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Inuits from Nunavik are genetically unique in the world

Geographically isolated human populations often develop unique genetic traits that result from their acclimation to the environment. Unfortunately, these adjustments can also predispose them to certain health problems.

That is the case inuita from Nunavika, living in the north of Canada and adapted to the extreme cold of the Arctic. Your metabolism is ready for it, so you have a diet that is very rich in fat. These features, however, seem to cause a greater prevalence cardiovascular disorders and cerebral aneurysms but in the general population.

In order to find out the genetic origin of these disorders, McGill University in Quebec conducted a genomic analysis of 170 inunit Nunavika, whose results were published in the latest issue of the journal. Proceedings of the National Academy of Sciences (PNAS).

The science group, led by neuroscientist Guy Rouleau, studied variations of DNA called polymorphisms of a single nucleotide, as well as a complete sequence of exon (coding region) of 114 of these individuals.

Differences in lipid metabolism

The results have shown that these inuiti have homogeneous genome and very different from any other present population. This homogeneity increases the risk of certain genetic disorderslike cardiovascular, "explains Sinc Rouleau.

The most prominent genetic variants are found in the paths included in lipid metabolism and gating between the cells. According to the authors, this could be a high-intake diet in Inuit to withstand the extreme cold of northern Canada.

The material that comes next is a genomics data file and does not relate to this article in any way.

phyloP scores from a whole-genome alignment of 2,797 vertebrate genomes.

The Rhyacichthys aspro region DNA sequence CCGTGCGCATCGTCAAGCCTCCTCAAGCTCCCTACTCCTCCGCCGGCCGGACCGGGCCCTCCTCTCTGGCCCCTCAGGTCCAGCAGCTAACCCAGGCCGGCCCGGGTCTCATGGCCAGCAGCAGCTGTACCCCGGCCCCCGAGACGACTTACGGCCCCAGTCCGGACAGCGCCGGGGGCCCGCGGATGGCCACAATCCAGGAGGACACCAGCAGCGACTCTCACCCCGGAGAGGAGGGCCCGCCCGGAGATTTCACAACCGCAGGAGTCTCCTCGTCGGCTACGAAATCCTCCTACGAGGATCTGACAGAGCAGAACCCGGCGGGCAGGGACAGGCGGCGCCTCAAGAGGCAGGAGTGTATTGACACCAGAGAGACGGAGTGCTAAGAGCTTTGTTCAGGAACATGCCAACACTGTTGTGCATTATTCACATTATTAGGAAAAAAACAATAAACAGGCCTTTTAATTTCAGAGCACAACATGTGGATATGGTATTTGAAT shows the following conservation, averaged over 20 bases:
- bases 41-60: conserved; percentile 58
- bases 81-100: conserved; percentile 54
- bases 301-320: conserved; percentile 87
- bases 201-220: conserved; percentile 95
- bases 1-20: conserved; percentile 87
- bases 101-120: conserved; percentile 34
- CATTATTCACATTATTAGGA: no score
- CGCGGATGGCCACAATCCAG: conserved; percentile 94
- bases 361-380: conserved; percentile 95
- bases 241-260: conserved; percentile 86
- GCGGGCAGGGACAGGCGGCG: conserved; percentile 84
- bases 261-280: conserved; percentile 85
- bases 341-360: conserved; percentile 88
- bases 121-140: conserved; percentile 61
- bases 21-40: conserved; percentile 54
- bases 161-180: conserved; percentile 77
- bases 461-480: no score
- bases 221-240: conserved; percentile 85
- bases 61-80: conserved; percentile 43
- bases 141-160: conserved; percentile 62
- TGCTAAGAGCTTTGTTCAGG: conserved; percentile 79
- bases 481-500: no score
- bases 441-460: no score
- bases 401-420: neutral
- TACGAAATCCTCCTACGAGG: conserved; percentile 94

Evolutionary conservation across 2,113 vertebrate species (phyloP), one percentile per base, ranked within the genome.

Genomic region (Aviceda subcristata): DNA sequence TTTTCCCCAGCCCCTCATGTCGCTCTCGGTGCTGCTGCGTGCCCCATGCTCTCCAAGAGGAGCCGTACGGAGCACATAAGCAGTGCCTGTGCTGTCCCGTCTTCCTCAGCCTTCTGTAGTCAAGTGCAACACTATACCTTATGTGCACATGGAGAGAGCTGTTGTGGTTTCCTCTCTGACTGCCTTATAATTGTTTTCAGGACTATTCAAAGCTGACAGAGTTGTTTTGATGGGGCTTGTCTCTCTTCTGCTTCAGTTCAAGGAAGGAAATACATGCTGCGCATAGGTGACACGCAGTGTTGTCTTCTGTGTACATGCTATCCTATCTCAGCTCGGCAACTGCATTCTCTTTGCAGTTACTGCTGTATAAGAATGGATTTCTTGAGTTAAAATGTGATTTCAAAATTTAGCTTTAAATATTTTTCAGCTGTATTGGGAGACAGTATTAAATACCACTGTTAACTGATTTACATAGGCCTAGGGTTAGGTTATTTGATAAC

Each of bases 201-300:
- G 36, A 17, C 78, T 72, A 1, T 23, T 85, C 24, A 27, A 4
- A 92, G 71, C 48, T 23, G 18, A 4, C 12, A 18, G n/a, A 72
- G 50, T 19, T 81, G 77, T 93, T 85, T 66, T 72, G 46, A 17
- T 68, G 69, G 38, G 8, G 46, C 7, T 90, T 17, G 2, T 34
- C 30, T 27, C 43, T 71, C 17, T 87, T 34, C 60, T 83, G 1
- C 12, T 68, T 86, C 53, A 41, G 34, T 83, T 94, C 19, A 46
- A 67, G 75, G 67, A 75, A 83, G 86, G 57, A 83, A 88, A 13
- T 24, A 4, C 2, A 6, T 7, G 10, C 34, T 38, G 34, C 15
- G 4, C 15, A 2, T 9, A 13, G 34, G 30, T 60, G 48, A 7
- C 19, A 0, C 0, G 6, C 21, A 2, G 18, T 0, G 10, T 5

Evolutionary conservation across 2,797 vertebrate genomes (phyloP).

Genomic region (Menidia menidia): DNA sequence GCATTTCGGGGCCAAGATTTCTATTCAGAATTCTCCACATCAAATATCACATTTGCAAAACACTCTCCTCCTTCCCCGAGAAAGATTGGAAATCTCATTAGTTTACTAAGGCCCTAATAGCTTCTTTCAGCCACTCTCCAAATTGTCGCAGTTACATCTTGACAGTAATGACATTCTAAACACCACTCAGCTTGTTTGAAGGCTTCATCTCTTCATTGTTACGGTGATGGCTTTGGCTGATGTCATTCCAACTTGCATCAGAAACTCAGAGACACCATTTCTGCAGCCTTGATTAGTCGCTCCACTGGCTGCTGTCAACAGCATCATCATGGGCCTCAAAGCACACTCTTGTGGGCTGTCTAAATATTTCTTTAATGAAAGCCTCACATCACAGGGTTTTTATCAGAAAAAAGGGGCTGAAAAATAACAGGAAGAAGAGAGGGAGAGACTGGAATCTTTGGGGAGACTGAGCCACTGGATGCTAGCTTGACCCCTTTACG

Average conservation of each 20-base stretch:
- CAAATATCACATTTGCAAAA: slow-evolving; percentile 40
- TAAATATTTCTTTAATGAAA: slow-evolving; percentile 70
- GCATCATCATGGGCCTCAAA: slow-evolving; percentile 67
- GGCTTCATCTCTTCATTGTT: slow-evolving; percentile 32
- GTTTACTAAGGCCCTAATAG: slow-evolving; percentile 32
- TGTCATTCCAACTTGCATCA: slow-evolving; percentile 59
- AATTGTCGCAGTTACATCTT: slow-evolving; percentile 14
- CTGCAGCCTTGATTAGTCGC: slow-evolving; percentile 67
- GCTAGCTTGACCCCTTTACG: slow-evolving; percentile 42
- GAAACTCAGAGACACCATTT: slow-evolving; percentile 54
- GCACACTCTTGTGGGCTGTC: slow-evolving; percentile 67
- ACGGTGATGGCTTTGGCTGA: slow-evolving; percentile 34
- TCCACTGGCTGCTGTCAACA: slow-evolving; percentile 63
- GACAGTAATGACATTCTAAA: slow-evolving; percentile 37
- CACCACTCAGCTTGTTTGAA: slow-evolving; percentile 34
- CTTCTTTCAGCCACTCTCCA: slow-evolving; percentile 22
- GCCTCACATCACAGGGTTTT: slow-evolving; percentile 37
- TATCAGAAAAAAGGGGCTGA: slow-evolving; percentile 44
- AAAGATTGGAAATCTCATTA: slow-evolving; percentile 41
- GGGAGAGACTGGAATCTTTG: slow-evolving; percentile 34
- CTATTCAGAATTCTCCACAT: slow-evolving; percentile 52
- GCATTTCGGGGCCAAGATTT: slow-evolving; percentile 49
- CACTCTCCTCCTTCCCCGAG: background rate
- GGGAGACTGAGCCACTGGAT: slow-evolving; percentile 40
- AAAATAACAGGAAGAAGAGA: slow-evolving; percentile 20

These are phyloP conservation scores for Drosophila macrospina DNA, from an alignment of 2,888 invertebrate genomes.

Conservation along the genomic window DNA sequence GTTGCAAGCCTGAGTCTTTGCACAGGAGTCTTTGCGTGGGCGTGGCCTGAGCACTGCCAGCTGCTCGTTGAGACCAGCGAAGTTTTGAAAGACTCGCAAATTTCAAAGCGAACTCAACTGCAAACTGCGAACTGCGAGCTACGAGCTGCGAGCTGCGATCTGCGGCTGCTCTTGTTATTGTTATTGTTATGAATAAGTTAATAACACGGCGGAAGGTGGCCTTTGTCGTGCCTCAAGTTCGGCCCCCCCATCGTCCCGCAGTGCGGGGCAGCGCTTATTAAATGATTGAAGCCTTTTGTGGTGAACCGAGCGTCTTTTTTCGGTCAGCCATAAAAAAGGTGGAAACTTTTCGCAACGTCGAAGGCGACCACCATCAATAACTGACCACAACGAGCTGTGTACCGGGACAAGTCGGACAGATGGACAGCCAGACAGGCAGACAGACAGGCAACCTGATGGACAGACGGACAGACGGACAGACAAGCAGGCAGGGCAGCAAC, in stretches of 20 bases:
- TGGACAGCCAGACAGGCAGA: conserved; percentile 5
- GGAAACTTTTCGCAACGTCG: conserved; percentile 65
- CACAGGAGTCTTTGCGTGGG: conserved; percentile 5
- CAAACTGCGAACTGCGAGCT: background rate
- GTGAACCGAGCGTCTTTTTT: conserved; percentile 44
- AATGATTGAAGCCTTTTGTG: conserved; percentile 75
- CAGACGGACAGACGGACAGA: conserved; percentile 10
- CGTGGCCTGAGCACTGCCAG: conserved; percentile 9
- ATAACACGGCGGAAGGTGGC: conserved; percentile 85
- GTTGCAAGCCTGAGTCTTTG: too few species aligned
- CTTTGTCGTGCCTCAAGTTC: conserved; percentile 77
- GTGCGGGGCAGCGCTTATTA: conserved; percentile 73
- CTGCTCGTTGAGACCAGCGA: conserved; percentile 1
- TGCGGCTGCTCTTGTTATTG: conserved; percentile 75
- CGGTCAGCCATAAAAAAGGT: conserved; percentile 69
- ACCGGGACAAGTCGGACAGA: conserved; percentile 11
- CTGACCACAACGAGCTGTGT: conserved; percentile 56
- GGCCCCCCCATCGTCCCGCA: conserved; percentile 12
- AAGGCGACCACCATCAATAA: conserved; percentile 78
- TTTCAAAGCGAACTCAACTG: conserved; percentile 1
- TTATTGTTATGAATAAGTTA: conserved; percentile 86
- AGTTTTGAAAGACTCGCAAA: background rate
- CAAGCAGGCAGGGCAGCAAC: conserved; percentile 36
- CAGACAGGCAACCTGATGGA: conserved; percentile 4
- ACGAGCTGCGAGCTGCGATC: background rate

In addition, the researchers found a certain variant OR4C3 gen, associated with increased risk of intracranial aneurysms. In this cerebrovascular disorder, the wall of the brain is very weak and causes dilation. In severe cases, the artery wall can crack and cause cerebral hemorrhage.

On the other hand, the paper also found that the Inuites from Nunavik were closely related to Inuit Greenland and northwest of Sibir, "The results show that these populations have been isolated more than 10,000 years ago," says neuroscientist.

The authors emphasize the importance of this study for understanding the genomes of non-European populations – which are usually not adequately represented in genetic research – in order to offer treatments tailored to their needs. In Nunavik Inuita's case, "the results show the need for providing specific neurological services," says Rouleau.

According to the author, the next step in the research will be to deepen genetic traits that increase the risk of aneurysm and determine which interventions can be designed to reduce this risk.

Bibliographic Reference:

Sirui Zhou, Guy A. Rouleau, et al, "Genetic architecture and adaptations of Nunavik Inuita". PNAS (July 22, 2019)

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